I’ve been thinking about knitting recently. It seems a good image for what those of us in the Centre for Cross Border Studies, Cooperation Ireland and other North-South ‘reconciliation’ bodies are trying to do: knitting damaged relationships between people and communities on this island back together again. Knitting is an activity usually done by women: it is slow, painstaking, meticulous, unglamorous and utterly unthreatening. When done well it produces articles of great beauty, which are at the same time useful, warm and comfortable. And more often than not it is done to produce gifts for people – husbands, children and other family members – whom the knitter loves.
The Centre continues to work away quietly and steadily at its knitting, like an old granny in the corner of the parlour. It undertakes practical cross-border research, training, networking and information provision for teachers and health employees and civil servants and people moving across the border to live and work. Some of the initiatives we think are most important and innovative – for example, training public officials in North-South cooperation or bringing children together to learn about the dangers of racism and sectarianism – are always in danger of disappearing with the expiry of EU funding and the failure of cash-starved governments to step in and fill the gap.
But after 10 years we have become used to living on our wits and moving on to new areas – new knitting patterns, if you like. In 2009 we are moving into five areas, three of them extensions of existing work and two brand new. The EU INTERREG IVA programme has funded the Centre to undertake research, information and training projects during the period 2009-2011 in cross-border mobility information, spatial planning, hospital services and impact assessment, along with reviving the cross-border regional economy.
The cross-border mobility information project is an extension of the acclaimed Border People public information website (www.borderpeople.info) , which provides practical information on things like taxation, social security, job seeking, qualifications, health, education, housing and banking for people moving across the border to live, work, study or retire. People living in border areas may have seen our publicity campaign last summer with its motif of question marks in the form of footsteps. A new campaign, with a signposting motif, will start in Enniskillen, Letterkenny and Bundoran (on buses and bus shelters) next month, and will run in various border region towns until Christmas 2011.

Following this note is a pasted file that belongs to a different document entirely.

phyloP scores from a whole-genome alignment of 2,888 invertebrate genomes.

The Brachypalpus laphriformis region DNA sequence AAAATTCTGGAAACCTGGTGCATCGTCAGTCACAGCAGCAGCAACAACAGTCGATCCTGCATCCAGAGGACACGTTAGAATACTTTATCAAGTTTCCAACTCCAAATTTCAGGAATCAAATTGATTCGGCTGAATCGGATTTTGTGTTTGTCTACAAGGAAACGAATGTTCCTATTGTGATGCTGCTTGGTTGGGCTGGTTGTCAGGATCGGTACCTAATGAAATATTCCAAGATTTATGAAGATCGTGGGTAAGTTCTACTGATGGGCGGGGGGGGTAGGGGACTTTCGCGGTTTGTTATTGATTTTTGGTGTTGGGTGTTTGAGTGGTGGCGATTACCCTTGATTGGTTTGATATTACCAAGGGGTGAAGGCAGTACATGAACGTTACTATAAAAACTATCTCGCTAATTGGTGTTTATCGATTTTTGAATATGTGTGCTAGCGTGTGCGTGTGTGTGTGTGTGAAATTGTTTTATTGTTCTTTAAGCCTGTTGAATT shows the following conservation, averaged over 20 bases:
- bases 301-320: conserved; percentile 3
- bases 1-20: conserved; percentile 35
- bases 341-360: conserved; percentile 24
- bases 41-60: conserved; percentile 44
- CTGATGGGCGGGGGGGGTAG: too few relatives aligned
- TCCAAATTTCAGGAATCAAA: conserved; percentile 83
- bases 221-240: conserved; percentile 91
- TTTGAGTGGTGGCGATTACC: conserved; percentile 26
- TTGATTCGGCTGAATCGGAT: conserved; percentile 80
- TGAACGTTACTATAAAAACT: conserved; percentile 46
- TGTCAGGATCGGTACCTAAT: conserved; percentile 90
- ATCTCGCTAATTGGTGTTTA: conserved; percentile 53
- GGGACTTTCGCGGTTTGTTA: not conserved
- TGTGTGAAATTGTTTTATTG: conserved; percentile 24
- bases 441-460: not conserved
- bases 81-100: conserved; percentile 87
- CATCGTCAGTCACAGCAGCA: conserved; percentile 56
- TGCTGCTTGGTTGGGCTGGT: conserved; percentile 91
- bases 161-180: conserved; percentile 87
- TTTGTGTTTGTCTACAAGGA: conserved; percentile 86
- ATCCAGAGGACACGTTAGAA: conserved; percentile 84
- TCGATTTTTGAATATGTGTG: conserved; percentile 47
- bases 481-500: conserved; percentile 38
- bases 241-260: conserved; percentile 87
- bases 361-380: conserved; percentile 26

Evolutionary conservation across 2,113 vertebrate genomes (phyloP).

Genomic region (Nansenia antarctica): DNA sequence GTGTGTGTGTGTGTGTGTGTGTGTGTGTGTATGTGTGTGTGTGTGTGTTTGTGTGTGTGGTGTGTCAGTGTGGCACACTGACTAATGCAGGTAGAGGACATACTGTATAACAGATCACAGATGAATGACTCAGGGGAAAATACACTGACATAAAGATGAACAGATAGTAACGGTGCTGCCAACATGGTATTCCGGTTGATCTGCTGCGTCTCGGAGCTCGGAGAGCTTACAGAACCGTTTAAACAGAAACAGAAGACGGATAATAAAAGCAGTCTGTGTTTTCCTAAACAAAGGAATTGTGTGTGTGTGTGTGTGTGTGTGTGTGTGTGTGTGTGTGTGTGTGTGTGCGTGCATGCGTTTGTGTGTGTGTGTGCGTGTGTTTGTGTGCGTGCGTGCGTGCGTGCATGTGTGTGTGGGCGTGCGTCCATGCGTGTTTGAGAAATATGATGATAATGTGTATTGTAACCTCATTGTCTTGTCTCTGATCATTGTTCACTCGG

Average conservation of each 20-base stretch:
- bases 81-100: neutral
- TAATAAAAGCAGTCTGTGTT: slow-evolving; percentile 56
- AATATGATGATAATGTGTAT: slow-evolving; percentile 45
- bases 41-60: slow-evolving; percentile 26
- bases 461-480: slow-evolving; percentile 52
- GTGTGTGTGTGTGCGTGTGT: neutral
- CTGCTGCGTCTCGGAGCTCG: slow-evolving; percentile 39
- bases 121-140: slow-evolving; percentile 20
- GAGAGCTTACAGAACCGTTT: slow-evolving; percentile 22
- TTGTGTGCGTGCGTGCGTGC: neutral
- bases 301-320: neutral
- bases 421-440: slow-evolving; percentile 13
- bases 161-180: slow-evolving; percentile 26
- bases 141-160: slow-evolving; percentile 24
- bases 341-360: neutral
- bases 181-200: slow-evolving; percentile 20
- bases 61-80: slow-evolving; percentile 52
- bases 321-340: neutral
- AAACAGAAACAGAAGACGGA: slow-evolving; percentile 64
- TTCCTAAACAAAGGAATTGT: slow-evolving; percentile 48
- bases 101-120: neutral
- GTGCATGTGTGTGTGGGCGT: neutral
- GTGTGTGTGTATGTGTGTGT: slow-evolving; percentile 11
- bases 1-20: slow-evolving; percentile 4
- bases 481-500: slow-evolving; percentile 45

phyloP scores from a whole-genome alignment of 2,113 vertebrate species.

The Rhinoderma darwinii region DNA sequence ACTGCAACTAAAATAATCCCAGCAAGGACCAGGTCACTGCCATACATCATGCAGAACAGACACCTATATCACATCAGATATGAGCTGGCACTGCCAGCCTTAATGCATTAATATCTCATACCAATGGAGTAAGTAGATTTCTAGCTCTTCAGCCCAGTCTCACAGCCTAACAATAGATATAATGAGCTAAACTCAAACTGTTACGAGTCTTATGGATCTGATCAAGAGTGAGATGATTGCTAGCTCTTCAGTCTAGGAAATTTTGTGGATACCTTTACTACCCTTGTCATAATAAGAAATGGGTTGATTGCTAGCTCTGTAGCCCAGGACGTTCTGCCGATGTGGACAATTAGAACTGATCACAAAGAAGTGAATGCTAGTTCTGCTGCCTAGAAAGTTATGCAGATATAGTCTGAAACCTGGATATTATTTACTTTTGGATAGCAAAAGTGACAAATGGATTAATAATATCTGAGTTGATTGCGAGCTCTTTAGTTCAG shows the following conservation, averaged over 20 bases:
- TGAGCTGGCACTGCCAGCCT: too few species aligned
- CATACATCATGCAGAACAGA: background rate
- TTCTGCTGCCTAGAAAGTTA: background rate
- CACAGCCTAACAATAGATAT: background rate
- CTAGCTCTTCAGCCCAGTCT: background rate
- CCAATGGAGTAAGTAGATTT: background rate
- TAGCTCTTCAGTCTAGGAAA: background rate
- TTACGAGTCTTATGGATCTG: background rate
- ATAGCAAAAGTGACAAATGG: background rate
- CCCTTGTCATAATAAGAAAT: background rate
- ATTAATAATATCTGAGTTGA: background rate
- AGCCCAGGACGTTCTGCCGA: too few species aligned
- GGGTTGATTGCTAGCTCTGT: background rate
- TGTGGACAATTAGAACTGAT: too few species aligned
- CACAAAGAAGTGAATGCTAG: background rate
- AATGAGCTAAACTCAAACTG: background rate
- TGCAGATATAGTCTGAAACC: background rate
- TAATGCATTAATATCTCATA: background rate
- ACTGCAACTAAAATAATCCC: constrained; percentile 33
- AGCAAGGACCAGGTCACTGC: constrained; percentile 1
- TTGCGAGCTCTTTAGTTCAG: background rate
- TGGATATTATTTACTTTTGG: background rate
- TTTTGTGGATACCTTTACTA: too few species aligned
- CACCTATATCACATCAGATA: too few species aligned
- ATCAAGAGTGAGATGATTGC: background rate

The CroSPlaN (Cross-border Spatial Planning and training Network) is being led by our sister organisation, the International Centre for Local and Regional Development (ICLRD). It will train local councillors, officials, business and community leaders in the border region to deal with the new planning powers being returned to them under the reform of public administration in the North, and help them work with their colleagues in the South to use the new non-statutory cross-border planning framework which is currently waiting for final approval from the Northern Ireland Executive.
We are also undertaking a research project – in partnership with the Institute of Public Health in Ireland – to explore what hospital services in the border region might look like if you ignored the border and provided those services on the basis purely of the health needs of the region’s population, the availability of hospital beds and specialities, and the transport network. The start of this study has been held back for a few months because of the departure of the Centres versatile and knowledgeable research manager (and health specialist), Patricia Clarke, who, after more than nine years in Armagh, has moved to a senior job in the Health Research Board in Dublin. We wish her well – she will be a hard act to follow.
The final two areas are new ones for the Centre. In the autumn we will be starting a big study (in collaboration with InterTradeIreland) on how the economy of the cross-border region – from Derry and Letterkenny at one end to Newry and Dundalk at the other, and all the largely rural bits in between – might be revived in this new era of peace but also of prolonged economic recession. The study will look in particular at the roles of cross-border shopping (and how the crazy, seesawing distortions caused by currency and price differentials might be offset in some way), micro-enterprises (firms with less than 10 employees) and tourism in developing a region that is almost certainly never going to find another major multinational company to put its people to work in large numbers again.
Finally we are going to attempt to put together a ‘pilot impact assessment toolkit’ which (we hope) will for the first time help politicians, civil servants and others to measure the impact and cost-effectiveness of cross-border cooperation in Ireland. This project – one of the first of its kind anywhere in Europe – will use techniques developed in health and environmental impact assessment to understand this complex process. This project will begin in the middle of next year.
So there you have it: the Centre’s knitting programme for the next two and a half years. Here’s hoping that we can produce some things that are, if not beautiful, at least useful in helping to find new and practical ways in which governments and people in the two Irish jurisdictions can learn to work together for mutual benefit.
Andy Pollak retired as founding director of the Centre for Cross Border Studies in July 2013 after 14 years. He is a former religious affairs correspondent, education correspondent, assistant news editor and Belfast reporter with the Irish Times.